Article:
Area Forecast Discussion
Issued by NWS Reno, NV

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362
FXUS65 KREV 050911
AFDREV

Area Forecast Discussion
National Weather Service Reno NV
211 AM PDT THU MAY 5 2016

.SYNOPSIS...

An increase in showers and thunderstorms is expected today as low
pressure approaches the California coast. Some of the storms
could be strong with frequent lightning and copious amounts of
small hail. Unsettled weather will continue into the weekend with
locally heavy rain possible. Drier, warmer weather returns next
week.

&&

.SHORT TERM...

Upper low moving toward the CA coast should lead to increased
instability through the day and combine with a south to north
oriented jet to produce widespread showers and scattered
thunderstorms through the day. The presence of the upper jet may
boost instability aloft well beyond that seen Wednesday when
increased cloud cover cut low level heating and limited the amount
of deep convection. The upper level diffluence is likely to aid in
the continuation of thunderstorms into the evening hours and
possibly overnight as the upper low moves slowly east toward
southern CA. Initially fast moving cells this afternoon mean the
primary threats will be small hail and gusty winds...but as the
mid level steering flow decreases into the evening hours slower
moving cells will mean the primary threat may transition to
moderate to heavy rain.

The slow movement of the low to the east will mean continued
instability Friday...but increased cloud cover and a lack of a
consolidated upper level jet support is likely to limit the
amount of thunderstorms compared to today. Still...slow moving
storms could create brief moderate to heavy rain and some
localized minor flooding.

The upper low moves east of the region Saturday...but a
deformation axis is likely to form on the back side of the low
with bands of precipitation developing across the forecast area.
For now it is difficult to pin point where any of these bands may
form. Again...cell movement appears to be fairly slow for Saturday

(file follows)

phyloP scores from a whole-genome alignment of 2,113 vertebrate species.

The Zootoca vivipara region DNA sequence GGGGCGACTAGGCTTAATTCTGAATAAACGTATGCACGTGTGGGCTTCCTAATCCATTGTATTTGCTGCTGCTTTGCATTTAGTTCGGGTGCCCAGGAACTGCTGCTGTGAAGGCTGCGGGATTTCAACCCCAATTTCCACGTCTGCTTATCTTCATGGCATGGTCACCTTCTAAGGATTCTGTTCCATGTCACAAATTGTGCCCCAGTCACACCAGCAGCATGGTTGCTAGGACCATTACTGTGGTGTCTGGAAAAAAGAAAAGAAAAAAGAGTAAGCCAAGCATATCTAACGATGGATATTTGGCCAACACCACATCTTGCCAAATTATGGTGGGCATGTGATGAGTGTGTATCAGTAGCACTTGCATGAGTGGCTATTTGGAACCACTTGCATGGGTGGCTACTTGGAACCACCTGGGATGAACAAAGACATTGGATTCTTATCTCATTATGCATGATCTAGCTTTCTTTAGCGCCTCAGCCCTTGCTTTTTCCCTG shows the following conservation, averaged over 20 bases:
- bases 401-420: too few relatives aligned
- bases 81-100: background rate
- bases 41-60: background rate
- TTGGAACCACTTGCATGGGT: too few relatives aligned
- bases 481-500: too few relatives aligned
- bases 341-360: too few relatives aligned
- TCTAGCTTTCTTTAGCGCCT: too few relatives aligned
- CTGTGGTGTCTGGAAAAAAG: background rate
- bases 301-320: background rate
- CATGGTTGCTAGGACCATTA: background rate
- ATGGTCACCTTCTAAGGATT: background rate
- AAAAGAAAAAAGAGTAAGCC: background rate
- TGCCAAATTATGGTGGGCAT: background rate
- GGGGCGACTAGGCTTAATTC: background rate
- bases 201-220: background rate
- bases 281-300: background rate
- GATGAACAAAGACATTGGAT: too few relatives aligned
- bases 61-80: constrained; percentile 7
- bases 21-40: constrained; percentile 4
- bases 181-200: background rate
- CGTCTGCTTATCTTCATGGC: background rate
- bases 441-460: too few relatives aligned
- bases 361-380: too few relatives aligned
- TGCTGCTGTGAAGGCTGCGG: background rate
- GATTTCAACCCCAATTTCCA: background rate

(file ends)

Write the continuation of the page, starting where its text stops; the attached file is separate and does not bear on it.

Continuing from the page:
meaning any bands that form could produce significant rainfall
across parts of the forecast area. Extensive cloud cover and rain
could also make Saturday the coolest day of the short term period
with highs in the 50s and 60s. 20

.LONG TERM...Sunday through Wednesday...

Upper trough will finally begins its exit on Sunday with
decreasing shower and storm potential from north to south through
evening. Some stronger slow moving storms will still be capable of
small hail and heavy rainfall as the atmosphere will be unstable.
The main change to the forecast was to show a gradual decrease in
coverage across northern areas in the afternoon and central areas
by evening.

For Mon-Wed, both the GFS/ECMWF have trended a bit cooler as
shortwave trough drops down east side of ridge, delaying the warmup
until later in the week. We cooled temperatures down a few degrees
Tue-Wed, but if some of the MOS guidance is correct, temperatures
may need to be cooled further as a northeast gradient pushes cooler
and drier air in from the northeast. Isolated showers will be
possible along the Sierra crest. Otherwise, it should remain dry
as the bulk of moisture and instability stay east. Hohmann

&&

.AVIATION...

Isolated thunderstorms across northeast CA and northwest NV will
continue through daybreak as that area remains in favorable region
of large scale forcing. Isolated showers/storms may develop farther
south toward KRNO/KCXP/KNFL early this morning, but the best
chances will be to the north.

Otherwise, showers and storms will be on the increase today as large
scale upper low moves eastward into CA/srn NV and dynamics/lift
spread across all areas. A few strong storms will be capable of
lots of small hail and moderate-heavy rainfall. Banding of
showers will be possible through Sunday with longer more
persistent periods of steady moderate rainfall and embedded
thunderstorms possible. Terrain obscurement and MVFR conditions
will be more prevalent in these bands. Hohmann

&&

.REV Watches/Warnings/Advisories...
NV...None.
CA...None.
&&

$$

For more information from the National Weather Service visit...
http://weather.gov/reno



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